Gloria Ferris

one woman’s view from a place by the zoo in the city

Archive for the ‘Strokes’ tag

Chronic Illness Recovery-One Step At a Time

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Today I emptied the dishwasher and I filled it all at once. First time, in ten years that I did not take a 20 minute rest between the two tasks. It is now one task again. This is not to say that when the humidity is high or my back screams to me that I need to sit down, put up my feet and read a book I will not listen. I will and once gain feel like the slow tortoise I have become.

Still, I think I took a good step forward-no longer facing the task with dread, but with the knowledge I can do it.

Ten years ago, I had a massive heart attack and three strokes. I had no use of my left side. I could not walk. I could not feed myself. I could not negotiate going to the bathroom by myself. Before that point, my husband and daughters were told I had a negative 17% chance of living. I had been unconscious. I had not responded to light or to many other triggers used in assessment..

I don’t tell this for sympathy, empathy or anything else but simply to tell you that I understand the struggle people have when recovering from heart attacks, strokes, and cancer. Yes, cancer. During all of this, I was diagnosed with uterine cancer. Luckily, it was a very early detection so that learning to walk could come first. Then, I could wait the 90 days needed to recover from the heart attack and participate in cardio rehabilitation so that I would be stronger when the surgery happened.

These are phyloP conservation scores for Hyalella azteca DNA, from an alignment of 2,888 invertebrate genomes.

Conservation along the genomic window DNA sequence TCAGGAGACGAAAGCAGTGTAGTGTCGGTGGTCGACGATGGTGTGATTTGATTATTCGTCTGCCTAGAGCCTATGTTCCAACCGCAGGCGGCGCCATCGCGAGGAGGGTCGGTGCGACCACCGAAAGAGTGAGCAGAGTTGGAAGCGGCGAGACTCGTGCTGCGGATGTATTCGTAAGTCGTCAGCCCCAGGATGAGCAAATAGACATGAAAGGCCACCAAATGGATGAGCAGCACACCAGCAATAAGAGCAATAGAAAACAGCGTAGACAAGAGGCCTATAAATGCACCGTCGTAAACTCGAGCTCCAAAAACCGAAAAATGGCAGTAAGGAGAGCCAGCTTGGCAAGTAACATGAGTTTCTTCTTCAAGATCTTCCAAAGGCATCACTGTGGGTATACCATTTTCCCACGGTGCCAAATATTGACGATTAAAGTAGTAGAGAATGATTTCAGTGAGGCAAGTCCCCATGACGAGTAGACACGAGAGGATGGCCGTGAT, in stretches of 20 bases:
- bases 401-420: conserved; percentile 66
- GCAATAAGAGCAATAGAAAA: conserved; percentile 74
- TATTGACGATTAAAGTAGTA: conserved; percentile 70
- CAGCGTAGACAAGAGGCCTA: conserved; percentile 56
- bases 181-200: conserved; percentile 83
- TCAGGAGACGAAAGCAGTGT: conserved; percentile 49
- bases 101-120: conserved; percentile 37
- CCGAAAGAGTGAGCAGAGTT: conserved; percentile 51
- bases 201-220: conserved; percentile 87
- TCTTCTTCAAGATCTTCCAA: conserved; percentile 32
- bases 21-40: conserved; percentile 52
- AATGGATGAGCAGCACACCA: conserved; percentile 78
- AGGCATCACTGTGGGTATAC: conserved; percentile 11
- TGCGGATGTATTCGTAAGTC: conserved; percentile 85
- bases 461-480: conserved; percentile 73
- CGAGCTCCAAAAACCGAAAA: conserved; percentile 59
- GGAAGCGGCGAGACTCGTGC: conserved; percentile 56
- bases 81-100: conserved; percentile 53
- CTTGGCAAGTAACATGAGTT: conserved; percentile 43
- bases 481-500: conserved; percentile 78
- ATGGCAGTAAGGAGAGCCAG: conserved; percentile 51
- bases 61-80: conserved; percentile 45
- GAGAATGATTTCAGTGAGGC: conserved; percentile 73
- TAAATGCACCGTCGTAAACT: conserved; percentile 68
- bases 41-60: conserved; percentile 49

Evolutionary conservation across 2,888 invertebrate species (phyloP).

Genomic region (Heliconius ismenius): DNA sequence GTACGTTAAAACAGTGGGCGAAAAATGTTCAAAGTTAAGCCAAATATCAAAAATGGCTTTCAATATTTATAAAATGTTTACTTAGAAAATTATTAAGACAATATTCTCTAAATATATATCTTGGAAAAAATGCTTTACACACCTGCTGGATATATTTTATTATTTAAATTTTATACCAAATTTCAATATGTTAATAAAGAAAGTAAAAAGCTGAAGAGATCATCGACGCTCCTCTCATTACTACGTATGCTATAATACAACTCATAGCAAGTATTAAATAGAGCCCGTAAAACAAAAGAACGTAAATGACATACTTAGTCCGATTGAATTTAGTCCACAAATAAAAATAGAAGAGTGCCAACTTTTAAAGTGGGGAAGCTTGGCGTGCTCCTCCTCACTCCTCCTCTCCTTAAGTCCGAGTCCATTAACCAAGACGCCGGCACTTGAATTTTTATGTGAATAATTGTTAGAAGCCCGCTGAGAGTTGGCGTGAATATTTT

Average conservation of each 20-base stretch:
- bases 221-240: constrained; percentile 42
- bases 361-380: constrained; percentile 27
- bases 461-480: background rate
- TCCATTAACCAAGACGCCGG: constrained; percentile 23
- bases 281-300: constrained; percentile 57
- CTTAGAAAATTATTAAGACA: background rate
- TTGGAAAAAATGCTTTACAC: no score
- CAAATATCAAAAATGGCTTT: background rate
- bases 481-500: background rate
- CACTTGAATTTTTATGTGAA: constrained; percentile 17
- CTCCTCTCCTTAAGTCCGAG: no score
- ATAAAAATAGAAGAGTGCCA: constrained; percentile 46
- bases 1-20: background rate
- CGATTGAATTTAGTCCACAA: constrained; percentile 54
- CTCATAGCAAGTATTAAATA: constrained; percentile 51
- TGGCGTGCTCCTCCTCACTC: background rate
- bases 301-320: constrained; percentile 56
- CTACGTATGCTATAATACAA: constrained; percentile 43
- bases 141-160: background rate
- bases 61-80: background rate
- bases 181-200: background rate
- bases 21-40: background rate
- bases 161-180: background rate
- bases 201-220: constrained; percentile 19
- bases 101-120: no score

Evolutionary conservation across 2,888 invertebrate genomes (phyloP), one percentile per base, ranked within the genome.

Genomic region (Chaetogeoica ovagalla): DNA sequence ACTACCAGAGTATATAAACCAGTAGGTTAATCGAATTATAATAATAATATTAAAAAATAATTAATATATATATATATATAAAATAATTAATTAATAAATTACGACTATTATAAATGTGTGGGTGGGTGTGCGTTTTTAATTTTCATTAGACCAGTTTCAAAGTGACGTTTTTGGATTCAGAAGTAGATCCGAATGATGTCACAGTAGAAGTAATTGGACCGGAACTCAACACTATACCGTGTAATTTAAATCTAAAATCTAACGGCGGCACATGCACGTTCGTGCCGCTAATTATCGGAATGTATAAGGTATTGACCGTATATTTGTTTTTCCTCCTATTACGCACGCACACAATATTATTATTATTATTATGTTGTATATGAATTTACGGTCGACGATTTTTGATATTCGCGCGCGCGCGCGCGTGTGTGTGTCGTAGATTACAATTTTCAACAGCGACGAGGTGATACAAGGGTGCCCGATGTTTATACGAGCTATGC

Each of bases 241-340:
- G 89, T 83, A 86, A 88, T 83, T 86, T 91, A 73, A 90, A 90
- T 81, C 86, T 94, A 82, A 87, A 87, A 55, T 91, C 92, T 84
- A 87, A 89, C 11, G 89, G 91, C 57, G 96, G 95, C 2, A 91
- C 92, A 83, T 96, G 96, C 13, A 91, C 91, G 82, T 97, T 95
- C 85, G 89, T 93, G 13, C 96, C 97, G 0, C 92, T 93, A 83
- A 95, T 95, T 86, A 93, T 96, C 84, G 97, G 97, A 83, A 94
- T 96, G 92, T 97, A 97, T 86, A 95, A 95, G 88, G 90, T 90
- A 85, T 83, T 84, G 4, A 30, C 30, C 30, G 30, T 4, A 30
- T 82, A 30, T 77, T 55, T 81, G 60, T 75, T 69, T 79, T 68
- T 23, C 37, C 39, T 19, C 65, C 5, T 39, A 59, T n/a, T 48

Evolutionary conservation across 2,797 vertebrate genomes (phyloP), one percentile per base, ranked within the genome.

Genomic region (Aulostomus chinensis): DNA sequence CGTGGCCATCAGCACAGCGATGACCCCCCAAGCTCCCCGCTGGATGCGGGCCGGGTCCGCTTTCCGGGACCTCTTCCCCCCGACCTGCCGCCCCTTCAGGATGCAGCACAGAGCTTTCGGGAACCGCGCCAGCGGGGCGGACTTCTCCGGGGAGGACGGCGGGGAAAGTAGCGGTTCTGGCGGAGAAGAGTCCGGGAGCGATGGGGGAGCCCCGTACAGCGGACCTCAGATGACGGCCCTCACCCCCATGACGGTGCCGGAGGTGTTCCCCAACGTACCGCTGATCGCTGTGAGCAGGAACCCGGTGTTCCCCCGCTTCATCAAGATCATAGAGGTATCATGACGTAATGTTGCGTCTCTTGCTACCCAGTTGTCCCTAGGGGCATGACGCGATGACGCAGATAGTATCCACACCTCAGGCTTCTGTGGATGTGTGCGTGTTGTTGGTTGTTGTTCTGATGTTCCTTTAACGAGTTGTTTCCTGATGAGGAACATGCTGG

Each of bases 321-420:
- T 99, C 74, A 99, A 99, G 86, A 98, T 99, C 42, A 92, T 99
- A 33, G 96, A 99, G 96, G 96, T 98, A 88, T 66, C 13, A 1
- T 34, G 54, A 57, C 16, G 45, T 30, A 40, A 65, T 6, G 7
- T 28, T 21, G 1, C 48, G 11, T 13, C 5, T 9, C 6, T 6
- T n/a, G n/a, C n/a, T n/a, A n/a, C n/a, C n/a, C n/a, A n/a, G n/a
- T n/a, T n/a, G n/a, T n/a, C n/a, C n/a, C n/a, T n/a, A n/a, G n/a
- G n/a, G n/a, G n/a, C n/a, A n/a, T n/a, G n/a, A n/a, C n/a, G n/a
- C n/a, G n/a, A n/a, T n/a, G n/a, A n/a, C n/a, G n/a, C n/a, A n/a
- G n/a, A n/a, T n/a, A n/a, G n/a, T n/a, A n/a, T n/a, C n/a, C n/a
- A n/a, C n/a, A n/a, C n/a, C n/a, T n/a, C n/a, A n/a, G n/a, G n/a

All of this background leads me to today when I accomplished something that many of us take to be a given- unloading and loading the dishwasher.  It does us good to remember to be grateful and thankful for what we have every day of our lives because in a wink of an eye all that can change.

My point is not to be depressing but to let everyone know that should a chronic illness come your way it is not necessary to stop living or stop working toward goals. When you look back to yesterday, and believe me, look back one day.  Do not look to what “used to be”.

Your normal is a “new” normal and yours alone because each person’s backpack of a chronic illness is unique to themselves. For some people, recovery comes quickly up to a point and then, it seems to plateau. For others, the path is filled with rocks and tree roots and the time it takes is much longer.

I tell people that heart disease is customized and each person’s list of symptoms is unique. It is the same with strokes. I regained my ability to walk. I eat with my left hand once again. I type using every finger on my right hand and my pointer finger on my left.